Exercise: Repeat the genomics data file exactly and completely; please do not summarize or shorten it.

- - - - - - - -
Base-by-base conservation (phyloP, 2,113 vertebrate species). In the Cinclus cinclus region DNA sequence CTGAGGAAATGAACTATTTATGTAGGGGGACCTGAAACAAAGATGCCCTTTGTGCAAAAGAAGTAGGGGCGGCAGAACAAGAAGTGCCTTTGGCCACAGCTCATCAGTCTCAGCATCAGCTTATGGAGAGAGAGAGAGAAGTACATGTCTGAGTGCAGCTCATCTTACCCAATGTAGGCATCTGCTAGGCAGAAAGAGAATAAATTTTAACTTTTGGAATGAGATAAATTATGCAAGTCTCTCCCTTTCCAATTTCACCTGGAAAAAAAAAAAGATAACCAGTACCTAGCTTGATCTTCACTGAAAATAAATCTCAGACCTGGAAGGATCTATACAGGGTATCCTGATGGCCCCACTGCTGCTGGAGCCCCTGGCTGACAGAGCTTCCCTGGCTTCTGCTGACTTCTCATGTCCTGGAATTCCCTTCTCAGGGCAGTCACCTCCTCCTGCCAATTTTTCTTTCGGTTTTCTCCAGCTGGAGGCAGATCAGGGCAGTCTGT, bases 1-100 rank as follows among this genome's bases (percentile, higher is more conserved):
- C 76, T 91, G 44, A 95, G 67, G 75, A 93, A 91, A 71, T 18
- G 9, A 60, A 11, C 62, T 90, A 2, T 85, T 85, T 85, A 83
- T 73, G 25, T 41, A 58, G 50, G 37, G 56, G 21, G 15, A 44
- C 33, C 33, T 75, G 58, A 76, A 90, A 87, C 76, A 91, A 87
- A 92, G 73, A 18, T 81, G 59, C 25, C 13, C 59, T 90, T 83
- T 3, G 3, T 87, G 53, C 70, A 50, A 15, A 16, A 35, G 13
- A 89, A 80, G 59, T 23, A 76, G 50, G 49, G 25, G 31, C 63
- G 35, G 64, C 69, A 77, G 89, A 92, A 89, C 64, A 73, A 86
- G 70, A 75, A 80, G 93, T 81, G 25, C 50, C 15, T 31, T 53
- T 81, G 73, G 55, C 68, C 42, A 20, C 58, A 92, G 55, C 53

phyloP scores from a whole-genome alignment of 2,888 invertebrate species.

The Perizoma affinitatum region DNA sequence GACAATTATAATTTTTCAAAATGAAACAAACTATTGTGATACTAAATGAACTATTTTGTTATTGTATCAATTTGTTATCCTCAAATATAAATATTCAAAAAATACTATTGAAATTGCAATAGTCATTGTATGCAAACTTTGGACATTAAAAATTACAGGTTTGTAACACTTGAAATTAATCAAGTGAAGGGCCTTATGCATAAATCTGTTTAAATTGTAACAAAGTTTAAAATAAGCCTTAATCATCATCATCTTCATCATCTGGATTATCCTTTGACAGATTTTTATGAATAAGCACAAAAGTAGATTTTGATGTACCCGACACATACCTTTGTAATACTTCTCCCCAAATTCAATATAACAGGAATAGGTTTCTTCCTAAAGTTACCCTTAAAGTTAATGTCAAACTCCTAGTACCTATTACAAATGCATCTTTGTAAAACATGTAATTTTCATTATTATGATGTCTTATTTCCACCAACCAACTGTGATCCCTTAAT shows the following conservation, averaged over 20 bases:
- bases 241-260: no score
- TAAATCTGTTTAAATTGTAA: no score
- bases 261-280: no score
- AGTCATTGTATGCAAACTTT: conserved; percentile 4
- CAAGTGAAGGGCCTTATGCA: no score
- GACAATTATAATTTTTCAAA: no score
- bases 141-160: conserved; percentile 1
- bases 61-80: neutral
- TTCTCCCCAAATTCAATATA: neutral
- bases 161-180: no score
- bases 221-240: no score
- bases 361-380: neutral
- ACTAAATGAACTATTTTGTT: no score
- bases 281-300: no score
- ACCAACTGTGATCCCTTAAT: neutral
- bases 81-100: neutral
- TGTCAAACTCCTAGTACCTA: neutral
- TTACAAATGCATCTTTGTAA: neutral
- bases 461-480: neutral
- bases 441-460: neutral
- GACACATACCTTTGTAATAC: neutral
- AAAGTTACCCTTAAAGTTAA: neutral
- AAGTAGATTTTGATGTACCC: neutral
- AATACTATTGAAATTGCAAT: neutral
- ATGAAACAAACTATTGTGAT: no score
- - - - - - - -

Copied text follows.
Base-by-base conservation (phyloP, 2,113 vertebrate species). In the Cinclus cinclus region DNA sequence CTGAGGAAATGAACTATTTATGTAGGGGGACCTGAAACAAAGATGCCCTTTGTGCAAAAGAAGTAGGGGCGGCAGAACAAGAAGTGCCTTTGGCCACAGCTCATCAGTCTCAGCATCAGCTTATGGAGAGAGAGAGAGAAGTACATGTCTGAGTGCAGCTCATCTTACCCAATGTAGGCATCTGCTAGGCAGAAAGAGAATAAATTTTAACTTTTGGAATGAGATAAATTATGCAAGTCTCTCCCTTTCCAATTTCACCTGGAAAAAAAAAAAGATAACCAGTACCTAGCTTGATCTTCACTGAAAATAAATCTCAGACCTGGAAGGATCTATACAGGGTATCCTGATGGCCCCACTGCTGCTGGAGCCCCTGGCTGACAGAGCTTCCCTGGCTTCTGCTGACTTCTCATGTCCTGGAATTCCCTTCTCAGGGCAGTCACCTCCTCCTGCCAATTTTTCTTTCGGTTTTCTCCAGCTGGAGGCAGATCAGGGCAGTCTGT, bases 1-100 rank as follows among this genome's bases (percentile, higher is more conserved):
- C 76, T 91, G 44, A 95, G 67, G 75, A 93, A 91, A 71, T 18
- G 9, A 60, A 11, C 62, T 90, A 2, T 85, T 85, T 85, A 83
- T 73, G 25, T 41, A 58, G 50, G 37, G 56, G 21, G 15, A 44
- C 33, C 33, T 75, G 58, A 76, A 90, A 87, C 76, A 91, A 87
- A 92, G 73, A 18, T 81, G 59, C 25, C 13, C 59, T 90, T 83
- T 3, G 3, T 87, G 53, C 70, A 50, A 15, A 16, A 35, G 13
- A 89, A 80, G 59, T 23, A 76, G 50, G 49, G 25, G 31, C 63
- G 35, G 64, C 69, A 77, G 89, A 92, A 89, C 64, A 73, A 86
- G 70, A 75, A 80, G 93, T 81, G 25, C 50, C 15, T 31, T 53
- T 81, G 73, G 55, C 68, C 42, A 20, C 58, A 92, G 55, C 53

phyloP scores from a whole-genome alignment of 2,888 invertebrate species.

The Perizoma affinitatum region DNA sequence GACAATTATAATTTTTCAAAATGAAACAAACTATTGTGATACTAAATGAACTATTTTGTTATTGTATCAATTTGTTATCCTCAAATATAAATATTCAAAAAATACTATTGAAATTGCAATAGTCATTGTATGCAAACTTTGGACATTAAAAATTACAGGTTTGTAACACTTGAAATTAATCAAGTGAAGGGCCTTATGCATAAATCTGTTTAAATTGTAACAAAGTTTAAAATAAGCCTTAATCATCATCATCTTCATCATCTGGATTATCCTTTGACAGATTTTTATGAATAAGCACAAAAGTAGATTTTGATGTACCCGACACATACCTTTGTAATACTTCTCCCCAAATTCAATATAACAGGAATAGGTTTCTTCCTAAAGTTACCCTTAAAGTTAATGTCAAACTCCTAGTACCTATTACAAATGCATCTTTGTAAAACATGTAATTTTCATTATTATGATGTCTTATTTCCACCAACCAACTGTGATCCCTTAAT shows the following conservation, averaged over 20 bases:
- bases 241-260: no score
- TAAATCTGTTTAAATTGTAA: no score
- bases 261-280: no score
- AGTCATTGTATGCAAACTTT: conserved; percentile 4
- CAAGTGAAGGGCCTTATGCA: no score
- GACAATTATAATTTTTCAAA: no score
- bases 141-160: conserved; percentile 1
- bases 61-80: neutral
- TTCTCCCCAAATTCAATATA: neutral
- bases 161-180: no score
- bases 221-240: no score
- bases 361-380: neutral
- ACTAAATGAACTATTTTGTT: no score
- bases 281-300: no score
- ACCAACTGTGATCCCTTAAT: neutral
- bases 81-100: neutral
- TGTCAAACTCCTAGTACCTA: neutral
- TTACAAATGCATCTTTGTAA: neutral
- bases 461-480: neutral
- bases 441-460: neutral
- GACACATACCTTTGTAATAC: neutral
- AAAGTTACCCTTAAAGTTAA: neutral
- AAGTAGATTTTGATGTACCC: neutral
- AATACTATTGAAATTGCAAT: neutral
- ATGAAACAAACTATTGTGAT: no score